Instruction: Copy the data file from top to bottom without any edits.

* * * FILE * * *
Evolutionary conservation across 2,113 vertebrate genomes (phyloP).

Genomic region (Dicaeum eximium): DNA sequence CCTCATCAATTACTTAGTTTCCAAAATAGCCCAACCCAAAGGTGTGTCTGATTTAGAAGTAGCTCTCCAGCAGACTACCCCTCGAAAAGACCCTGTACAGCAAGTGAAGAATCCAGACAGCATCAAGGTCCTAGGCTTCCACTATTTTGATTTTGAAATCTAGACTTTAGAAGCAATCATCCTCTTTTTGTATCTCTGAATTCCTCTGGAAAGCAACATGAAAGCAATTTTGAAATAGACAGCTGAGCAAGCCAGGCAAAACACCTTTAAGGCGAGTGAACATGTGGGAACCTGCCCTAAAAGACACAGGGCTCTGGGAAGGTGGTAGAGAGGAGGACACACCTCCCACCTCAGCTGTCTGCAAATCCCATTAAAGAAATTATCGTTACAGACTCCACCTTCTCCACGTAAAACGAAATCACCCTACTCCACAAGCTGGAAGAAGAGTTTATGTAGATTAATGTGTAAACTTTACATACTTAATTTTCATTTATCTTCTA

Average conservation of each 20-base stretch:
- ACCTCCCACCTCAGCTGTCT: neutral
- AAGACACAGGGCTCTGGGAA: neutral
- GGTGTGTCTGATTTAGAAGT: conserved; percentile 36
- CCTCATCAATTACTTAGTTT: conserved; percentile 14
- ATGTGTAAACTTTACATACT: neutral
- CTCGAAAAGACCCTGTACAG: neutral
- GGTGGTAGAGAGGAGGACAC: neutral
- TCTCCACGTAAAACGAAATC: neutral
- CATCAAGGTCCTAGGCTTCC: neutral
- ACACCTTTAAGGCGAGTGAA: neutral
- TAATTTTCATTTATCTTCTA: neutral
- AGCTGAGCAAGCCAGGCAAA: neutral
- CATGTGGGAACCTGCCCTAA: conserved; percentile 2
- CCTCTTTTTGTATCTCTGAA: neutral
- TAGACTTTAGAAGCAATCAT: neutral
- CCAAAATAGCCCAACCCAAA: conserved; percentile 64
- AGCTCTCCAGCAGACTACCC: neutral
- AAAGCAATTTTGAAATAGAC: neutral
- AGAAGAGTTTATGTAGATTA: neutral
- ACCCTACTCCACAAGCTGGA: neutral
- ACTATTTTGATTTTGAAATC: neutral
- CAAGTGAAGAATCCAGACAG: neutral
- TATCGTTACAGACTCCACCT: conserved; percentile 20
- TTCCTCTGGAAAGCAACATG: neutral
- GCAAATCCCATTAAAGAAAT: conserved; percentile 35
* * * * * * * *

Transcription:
Evolutionary conservation across 2,113 vertebrate genomes (phyloP).

Genomic region (Dicaeum eximium): DNA sequence CCTCATCAATTACTTAGTTTCCAAAATAGCCCAACCCAAAGGTGTGTCTGATTTAGAAGTAGCTCTCCAGCAGACTACCCCTCGAAAAGACCCTGTACAGCAAGTGAAGAATCCAGACAGCATCAAGGTCCTAGGCTTCCACTATTTTGATTTTGAAATCTAGACTTTAGAAGCAATCATCCTCTTTTTGTATCTCTGAATTCCTCTGGAAAGCAACATGAAAGCAATTTTGAAATAGACAGCTGAGCAAGCCAGGCAAAACACCTTTAAGGCGAGTGAACATGTGGGAACCTGCCCTAAAAGACACAGGGCTCTGGGAAGGTGGTAGAGAGGAGGACACACCTCCCACCTCAGCTGTCTGCAAATCCCATTAAAGAAATTATCGTTACAGACTCCACCTTCTCCACGTAAAACGAAATCACCCTACTCCACAAGCTGGAAGAAGAGTTTATGTAGATTAATGTGTAAACTTTACATACTTAATTTTCATTTATCTTCTA

Average conservation of each 20-base stretch:
- ACCTCCCACCTCAGCTGTCT: neutral
- AAGACACAGGGCTCTGGGAA: neutral
- GGTGTGTCTGATTTAGAAGT: conserved; percentile 36
- CCTCATCAATTACTTAGTTT: conserved; percentile 14
- ATGTGTAAACTTTACATACT: neutral
- CTCGAAAAGACCCTGTACAG: neutral
- GGTGGTAGAGAGGAGGACAC: neutral
- TCTCCACGTAAAACGAAATC: neutral
- CATCAAGGTCCTAGGCTTCC: neutral
- ACACCTTTAAGGCGAGTGAA: neutral
- TAATTTTCATTTATCTTCTA: neutral
- AGCTGAGCAAGCCAGGCAAA: neutral
- CATGTGGGAACCTGCCCTAA: conserved; percentile 2
- CCTCTTTTTGTATCTCTGAA: neutral
- TAGACTTTAGAAGCAATCAT: neutral
- CCAAAATAGCCCAACCCAAA: conserved; percentile 64
- AGCTCTCCAGCAGACTACCC: neutral
- AAAGCAATTTTGAAATAGAC: neutral
- AGAAGAGTTTATGTAGATTA: neutral
- ACCCTACTCCACAAGCTGGA: neutral
- ACTATTTTGATTTTGAAATC: neutral
- CAAGTGAAGAATCCAGACAG: neutral
- TATCGTTACAGACTCCACCT: conserved; percentile 20
- TTCCTCTGGAAAGCAACATG: neutral
- GCAAATCCCATTAAAGAAAT: conserved; percentile 35